School wrangle rumbles on despite council agreement
A fresh row has erupted over Wednesday’s decision on the future of schooling throughout Shetland, with a warning that the failure to follow a consultant’s recommendations could damage education and services run by other departments.
According to Lerwick south councillor Jonathan Wills, the SIC is committed to finding an extra £600,000, incurred by the decision to keep all Junior High Schools open till S2 level, from the existing education budget.
The extra cost of the compromise that was backed by all councillors bar Dr Wills, fellow Lerwick councillor Allan Wishart, education committee chairwoman Vaila Wishart and Shetland north councillor Drew Ratter, is in addition to £916,000 already identified as overspend if the council had pressed ahead with its consultant’s recommendation to axe Aith and Sandwick secondary departments in their entirity.
Dr Wills sent out a letter to his council colleagues and the media, to “correct and clarify” the council’s budgetary obligations and “confusing” statements by education vice-chairman George Smith on local radio. Mr Smith had moved the amended education resolution at Wednesday’s full council meeting, which calls for yet another report to give more detail on the “savings or shortfall required” and provide “a more definite understanding of the financial figures.”
Dr Wills writes: “To insist that the £1.56m will be found elsewhere, as the mover of the motion repeatedly said on Radio Shetland last evening, may cause unnecessary confusion among staff and the general public. That may be his opinion and his fond hope.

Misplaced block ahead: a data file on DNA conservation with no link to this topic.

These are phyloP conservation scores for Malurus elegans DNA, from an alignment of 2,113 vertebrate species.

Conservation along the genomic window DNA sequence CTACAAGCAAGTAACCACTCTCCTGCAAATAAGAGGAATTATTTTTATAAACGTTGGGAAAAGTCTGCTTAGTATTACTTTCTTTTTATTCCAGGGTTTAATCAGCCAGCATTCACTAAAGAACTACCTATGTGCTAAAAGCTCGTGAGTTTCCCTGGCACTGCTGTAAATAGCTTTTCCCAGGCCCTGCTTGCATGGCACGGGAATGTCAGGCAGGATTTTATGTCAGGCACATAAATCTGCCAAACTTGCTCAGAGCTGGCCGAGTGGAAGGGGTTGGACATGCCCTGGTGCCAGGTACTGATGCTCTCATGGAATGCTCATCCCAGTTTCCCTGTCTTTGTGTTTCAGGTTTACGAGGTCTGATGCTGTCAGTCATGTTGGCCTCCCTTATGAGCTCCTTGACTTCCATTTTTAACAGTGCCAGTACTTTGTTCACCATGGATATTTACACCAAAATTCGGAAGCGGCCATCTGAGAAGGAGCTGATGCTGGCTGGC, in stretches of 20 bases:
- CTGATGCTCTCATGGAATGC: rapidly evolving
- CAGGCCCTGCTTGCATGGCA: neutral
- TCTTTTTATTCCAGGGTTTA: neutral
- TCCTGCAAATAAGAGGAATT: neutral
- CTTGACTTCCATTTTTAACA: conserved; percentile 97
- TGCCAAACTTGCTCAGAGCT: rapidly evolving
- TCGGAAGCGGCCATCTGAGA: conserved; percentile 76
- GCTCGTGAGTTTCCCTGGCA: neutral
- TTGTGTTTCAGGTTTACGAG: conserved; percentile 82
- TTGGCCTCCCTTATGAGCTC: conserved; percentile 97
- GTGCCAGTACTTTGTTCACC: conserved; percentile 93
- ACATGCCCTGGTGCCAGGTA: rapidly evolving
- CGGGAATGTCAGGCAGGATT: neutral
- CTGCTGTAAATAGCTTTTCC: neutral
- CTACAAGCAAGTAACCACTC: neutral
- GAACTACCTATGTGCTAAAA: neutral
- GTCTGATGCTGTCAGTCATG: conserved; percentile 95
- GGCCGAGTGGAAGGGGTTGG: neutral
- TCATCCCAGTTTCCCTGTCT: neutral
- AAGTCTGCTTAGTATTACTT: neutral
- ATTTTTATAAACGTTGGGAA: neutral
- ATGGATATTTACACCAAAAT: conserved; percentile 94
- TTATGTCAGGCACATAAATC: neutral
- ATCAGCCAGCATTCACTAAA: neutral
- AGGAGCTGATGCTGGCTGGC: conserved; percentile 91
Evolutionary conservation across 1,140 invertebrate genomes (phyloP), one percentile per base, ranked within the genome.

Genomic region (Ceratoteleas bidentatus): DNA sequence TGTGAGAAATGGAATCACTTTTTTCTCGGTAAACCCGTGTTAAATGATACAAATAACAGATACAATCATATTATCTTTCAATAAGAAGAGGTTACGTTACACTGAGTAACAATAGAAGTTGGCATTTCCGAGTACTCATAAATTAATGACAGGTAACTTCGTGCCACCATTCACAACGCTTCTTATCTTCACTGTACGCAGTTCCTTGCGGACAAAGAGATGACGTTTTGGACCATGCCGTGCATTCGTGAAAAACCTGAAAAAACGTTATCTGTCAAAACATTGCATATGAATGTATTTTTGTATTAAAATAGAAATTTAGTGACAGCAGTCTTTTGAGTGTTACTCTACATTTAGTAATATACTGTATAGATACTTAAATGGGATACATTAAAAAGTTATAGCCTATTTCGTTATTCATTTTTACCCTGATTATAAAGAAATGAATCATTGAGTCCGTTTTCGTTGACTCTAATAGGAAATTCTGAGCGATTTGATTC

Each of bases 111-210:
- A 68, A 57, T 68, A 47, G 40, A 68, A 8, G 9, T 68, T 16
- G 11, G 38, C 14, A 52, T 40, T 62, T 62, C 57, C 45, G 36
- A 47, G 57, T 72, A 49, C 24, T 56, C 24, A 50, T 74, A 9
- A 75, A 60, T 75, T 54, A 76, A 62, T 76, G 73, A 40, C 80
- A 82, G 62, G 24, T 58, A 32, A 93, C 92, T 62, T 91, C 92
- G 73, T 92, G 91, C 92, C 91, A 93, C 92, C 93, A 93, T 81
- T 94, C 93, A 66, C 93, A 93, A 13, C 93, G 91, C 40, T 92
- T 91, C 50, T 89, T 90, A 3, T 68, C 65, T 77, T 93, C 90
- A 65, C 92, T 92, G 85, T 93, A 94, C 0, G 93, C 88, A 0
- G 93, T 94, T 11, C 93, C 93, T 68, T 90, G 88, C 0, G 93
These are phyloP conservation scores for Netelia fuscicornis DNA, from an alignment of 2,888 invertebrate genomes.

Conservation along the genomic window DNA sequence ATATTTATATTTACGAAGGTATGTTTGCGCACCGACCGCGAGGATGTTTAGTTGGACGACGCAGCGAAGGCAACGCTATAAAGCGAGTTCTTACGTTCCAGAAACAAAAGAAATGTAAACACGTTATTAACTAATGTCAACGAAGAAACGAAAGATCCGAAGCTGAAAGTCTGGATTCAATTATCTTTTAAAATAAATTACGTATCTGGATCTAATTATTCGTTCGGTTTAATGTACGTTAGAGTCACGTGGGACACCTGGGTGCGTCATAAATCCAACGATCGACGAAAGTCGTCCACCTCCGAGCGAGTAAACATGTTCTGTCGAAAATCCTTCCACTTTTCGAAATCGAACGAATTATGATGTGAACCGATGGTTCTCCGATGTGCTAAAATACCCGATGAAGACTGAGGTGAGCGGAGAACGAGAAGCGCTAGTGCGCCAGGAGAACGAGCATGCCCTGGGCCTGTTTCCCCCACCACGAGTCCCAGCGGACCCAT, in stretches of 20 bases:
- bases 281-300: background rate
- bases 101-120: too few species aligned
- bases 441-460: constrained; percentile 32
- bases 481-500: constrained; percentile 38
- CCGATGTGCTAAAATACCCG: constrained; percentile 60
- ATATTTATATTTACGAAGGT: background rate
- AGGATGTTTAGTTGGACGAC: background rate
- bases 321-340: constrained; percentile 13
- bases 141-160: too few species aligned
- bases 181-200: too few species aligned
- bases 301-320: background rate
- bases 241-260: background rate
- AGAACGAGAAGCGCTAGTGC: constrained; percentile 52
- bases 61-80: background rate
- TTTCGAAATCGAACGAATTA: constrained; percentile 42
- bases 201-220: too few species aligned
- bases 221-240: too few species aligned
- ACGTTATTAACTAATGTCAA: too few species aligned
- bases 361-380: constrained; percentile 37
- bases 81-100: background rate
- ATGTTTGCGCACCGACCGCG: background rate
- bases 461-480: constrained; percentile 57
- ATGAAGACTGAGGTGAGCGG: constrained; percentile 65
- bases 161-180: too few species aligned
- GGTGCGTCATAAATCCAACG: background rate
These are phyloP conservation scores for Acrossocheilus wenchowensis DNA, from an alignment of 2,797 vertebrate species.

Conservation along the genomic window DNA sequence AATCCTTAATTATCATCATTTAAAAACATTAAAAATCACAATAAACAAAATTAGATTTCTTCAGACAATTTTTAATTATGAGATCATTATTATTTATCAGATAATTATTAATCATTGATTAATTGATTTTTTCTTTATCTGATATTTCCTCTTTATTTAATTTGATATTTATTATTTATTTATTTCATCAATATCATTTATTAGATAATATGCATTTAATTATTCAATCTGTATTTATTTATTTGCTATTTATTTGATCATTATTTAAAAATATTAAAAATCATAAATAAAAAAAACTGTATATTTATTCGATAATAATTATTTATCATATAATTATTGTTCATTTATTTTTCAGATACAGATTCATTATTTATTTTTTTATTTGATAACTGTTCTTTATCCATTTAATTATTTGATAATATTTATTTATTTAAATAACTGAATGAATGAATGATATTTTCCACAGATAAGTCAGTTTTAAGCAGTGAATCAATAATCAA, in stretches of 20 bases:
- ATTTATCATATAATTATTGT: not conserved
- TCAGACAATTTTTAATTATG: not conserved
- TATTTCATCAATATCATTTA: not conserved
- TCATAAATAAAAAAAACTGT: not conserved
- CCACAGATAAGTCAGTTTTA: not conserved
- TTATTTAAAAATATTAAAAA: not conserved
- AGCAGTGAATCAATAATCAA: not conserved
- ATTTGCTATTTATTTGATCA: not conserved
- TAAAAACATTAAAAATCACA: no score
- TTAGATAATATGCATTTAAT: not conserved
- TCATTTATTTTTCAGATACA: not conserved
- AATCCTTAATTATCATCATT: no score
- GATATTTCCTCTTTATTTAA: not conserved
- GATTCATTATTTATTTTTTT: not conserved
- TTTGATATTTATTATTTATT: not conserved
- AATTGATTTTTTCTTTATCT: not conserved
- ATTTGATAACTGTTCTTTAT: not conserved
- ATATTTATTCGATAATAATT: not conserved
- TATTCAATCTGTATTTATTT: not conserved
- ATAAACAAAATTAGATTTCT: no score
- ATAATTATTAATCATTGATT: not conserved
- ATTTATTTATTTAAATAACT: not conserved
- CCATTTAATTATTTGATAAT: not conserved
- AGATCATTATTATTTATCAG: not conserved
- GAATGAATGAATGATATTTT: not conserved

“It is not in accordance with council policy as it stands at present, which is that the shortfall in education savings will not be passed on in the form of reduced ferry runs, even higher charges for home care, even fewer refuse collections or even less road maintenance and snow-clearing.
“On the other hand, it is entirely possible that the money not saved on Wednesday may result in accelerated amalgamations of primary schools (one thinks of Dunrossness, Sandwick and Cunningsburgh, or Hamnavoe, Tingwall and Scalloway) and even fewer books, working computers and teaching materials for pupils in the three Lerwick schools, one of which, the AHS, serves the whole of Shetland.”
The earlier wording of the resolution had explicitly stated that the “shortfall on the £3.268 million savings target be found from a further examination of all Council budgets and consideration of the Council’s Reserve Policy.”
Mr Smith said that it was prudent and reasonable to completely re-examine the funding situation in light of a new educational policy being adopted.
“It would be foolhardy to look at one source of funds when the situation has changed. We should be prepared to look across all budgets. The money might well come from education, we just don’t know until we get the report,” he added.
But Dr Wills insists that departments which have already met their targets should not be penalised and that there is no option but to load the savings onto education, “until the full council decides otherwise” and that “the current financial policy, agreed unanimously only two months ago, remains in force.”
Mr Smith denied that the re-worded resolution conceded this point and that it had been re-worked in order to achieve unity within the council, which was “very important”.
“It is clear that Jonathan has a different view on life and in terms of what the council priorities should be. Thankfully most folk take a more broad viewpoint and are prepared to look at how council money is spent and not just just on one particular area.”
He said that it was also important to identify the reasons behind the apparent £3000-4000 difference in educational cost per pupil between Shetland and similar island authorities like Orkney and the Western Isles. That might, or might not disclose areas where additional savings could be made.